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Wednesday, 17 October, 2001, 19:39 GMT 20:39 UK
Right prepares for office in Norway
Jens Stoltenberg, resigning as Norwegian prime minister
Stoltenberg submitted his resignation to King Harald
Norway's Labour prime minister has given in his government's resignation.

The move paves the way for Christian Democrat Kjell Magne Bondevika to head a new, right-wing coalition backed by the far right.


It is now clear that a majority in parliament wants a new government

Outgoing leader Jens Stoltenberg
Labour's Jens Stoltenberg led the party to its worst election result in 90 years when the country went to the polls in September.

No single party secured enough votes to form a majority government, leaving a month-long scramble to build a coalition.

Tax concerns

Three parties - the Conservatives, the Christian People's Party and the Liberals - have now succeeded in building an alliance which will share power, with the backing of the far-right Progress Party.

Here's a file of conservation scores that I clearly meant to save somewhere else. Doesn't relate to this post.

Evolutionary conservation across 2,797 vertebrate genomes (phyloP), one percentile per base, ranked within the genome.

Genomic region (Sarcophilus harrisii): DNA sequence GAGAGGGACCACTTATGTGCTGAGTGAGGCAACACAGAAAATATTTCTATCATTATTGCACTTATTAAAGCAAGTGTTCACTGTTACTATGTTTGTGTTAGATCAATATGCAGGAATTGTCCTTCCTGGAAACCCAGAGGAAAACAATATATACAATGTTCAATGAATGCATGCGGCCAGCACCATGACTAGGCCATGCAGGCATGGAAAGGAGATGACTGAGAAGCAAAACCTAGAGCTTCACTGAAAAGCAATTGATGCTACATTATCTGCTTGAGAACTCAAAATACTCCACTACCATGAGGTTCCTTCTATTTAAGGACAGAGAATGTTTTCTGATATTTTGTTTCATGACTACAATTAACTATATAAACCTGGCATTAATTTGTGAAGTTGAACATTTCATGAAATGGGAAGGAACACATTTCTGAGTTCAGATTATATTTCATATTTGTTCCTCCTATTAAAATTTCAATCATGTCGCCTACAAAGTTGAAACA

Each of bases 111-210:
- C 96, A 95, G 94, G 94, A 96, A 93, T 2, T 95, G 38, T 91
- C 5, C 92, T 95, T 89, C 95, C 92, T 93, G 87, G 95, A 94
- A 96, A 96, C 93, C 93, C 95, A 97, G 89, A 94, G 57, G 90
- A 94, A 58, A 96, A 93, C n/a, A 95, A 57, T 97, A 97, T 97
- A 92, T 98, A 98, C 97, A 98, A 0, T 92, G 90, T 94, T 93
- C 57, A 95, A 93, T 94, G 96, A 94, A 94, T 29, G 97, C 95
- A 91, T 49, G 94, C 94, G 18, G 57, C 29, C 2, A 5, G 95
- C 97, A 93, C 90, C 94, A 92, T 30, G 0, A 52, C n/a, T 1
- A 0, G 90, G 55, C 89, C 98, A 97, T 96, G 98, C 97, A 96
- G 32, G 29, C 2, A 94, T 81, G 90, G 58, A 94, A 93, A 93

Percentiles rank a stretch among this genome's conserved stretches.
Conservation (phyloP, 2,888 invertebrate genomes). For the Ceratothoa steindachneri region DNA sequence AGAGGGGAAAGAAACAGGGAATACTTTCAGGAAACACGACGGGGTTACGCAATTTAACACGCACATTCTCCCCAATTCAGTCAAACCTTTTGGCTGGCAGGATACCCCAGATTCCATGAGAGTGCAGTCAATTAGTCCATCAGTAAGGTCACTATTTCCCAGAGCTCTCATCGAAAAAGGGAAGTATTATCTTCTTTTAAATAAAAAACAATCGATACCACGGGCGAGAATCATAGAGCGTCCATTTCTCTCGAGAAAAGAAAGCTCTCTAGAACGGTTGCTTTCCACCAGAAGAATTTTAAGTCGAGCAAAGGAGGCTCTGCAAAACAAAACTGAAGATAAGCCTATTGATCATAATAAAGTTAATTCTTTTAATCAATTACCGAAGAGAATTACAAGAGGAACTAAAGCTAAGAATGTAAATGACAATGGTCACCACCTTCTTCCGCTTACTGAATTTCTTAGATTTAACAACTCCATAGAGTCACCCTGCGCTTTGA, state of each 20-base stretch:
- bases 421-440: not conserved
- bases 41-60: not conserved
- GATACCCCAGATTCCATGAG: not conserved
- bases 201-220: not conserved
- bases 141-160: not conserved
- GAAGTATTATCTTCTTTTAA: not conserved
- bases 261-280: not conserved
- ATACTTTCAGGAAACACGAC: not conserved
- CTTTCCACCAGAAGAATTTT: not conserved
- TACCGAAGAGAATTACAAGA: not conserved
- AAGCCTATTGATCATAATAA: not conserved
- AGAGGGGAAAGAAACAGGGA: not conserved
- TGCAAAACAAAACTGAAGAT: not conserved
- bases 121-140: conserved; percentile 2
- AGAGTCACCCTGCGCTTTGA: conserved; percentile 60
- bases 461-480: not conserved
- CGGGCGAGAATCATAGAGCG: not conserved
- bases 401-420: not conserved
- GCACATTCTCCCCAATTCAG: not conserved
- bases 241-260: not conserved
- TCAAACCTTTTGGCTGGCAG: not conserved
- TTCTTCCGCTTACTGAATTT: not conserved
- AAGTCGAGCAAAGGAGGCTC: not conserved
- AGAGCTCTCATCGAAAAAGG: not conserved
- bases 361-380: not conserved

The three coalition members have a total of 62 of the 165 seats in parliament.

Kjell Magne Bondevik
Bondevik: Promises programme of tax cuts
Backing from the Progress Party's 26 members will take their total parliamentary strength to 88, just five seats above the total needed for a majority.

Mr Bondevik, a Lutheran clergyman, confirmed he would lead the new government and told reporters he felt "humbled because I know that this is a very demanding job; confidence because I have a task and feel that I have a platform to stand on".

Announcing his resignation, Prime Minister Stoltenberg said: "It is now clear that a majority in parliament wants a new government".

Tax anger

Voters are thought to have rejected Labour because they were unhappy at high taxes coupled with problems in public services.

The new government is expected to embark on a big programme of tax cuts.

The leader of the Progress Party, Carl Hagen, said he had decided to back the coalition because its overall policies would be closest to his those of his own party.

The party has an anti-immigration stance, as well as campaigning for lower taxes.

See also:

11 Sep 01 | Europe
Norway poll sparks power struggle
30 Jul 01 | Country profiles
Country profile: Norway
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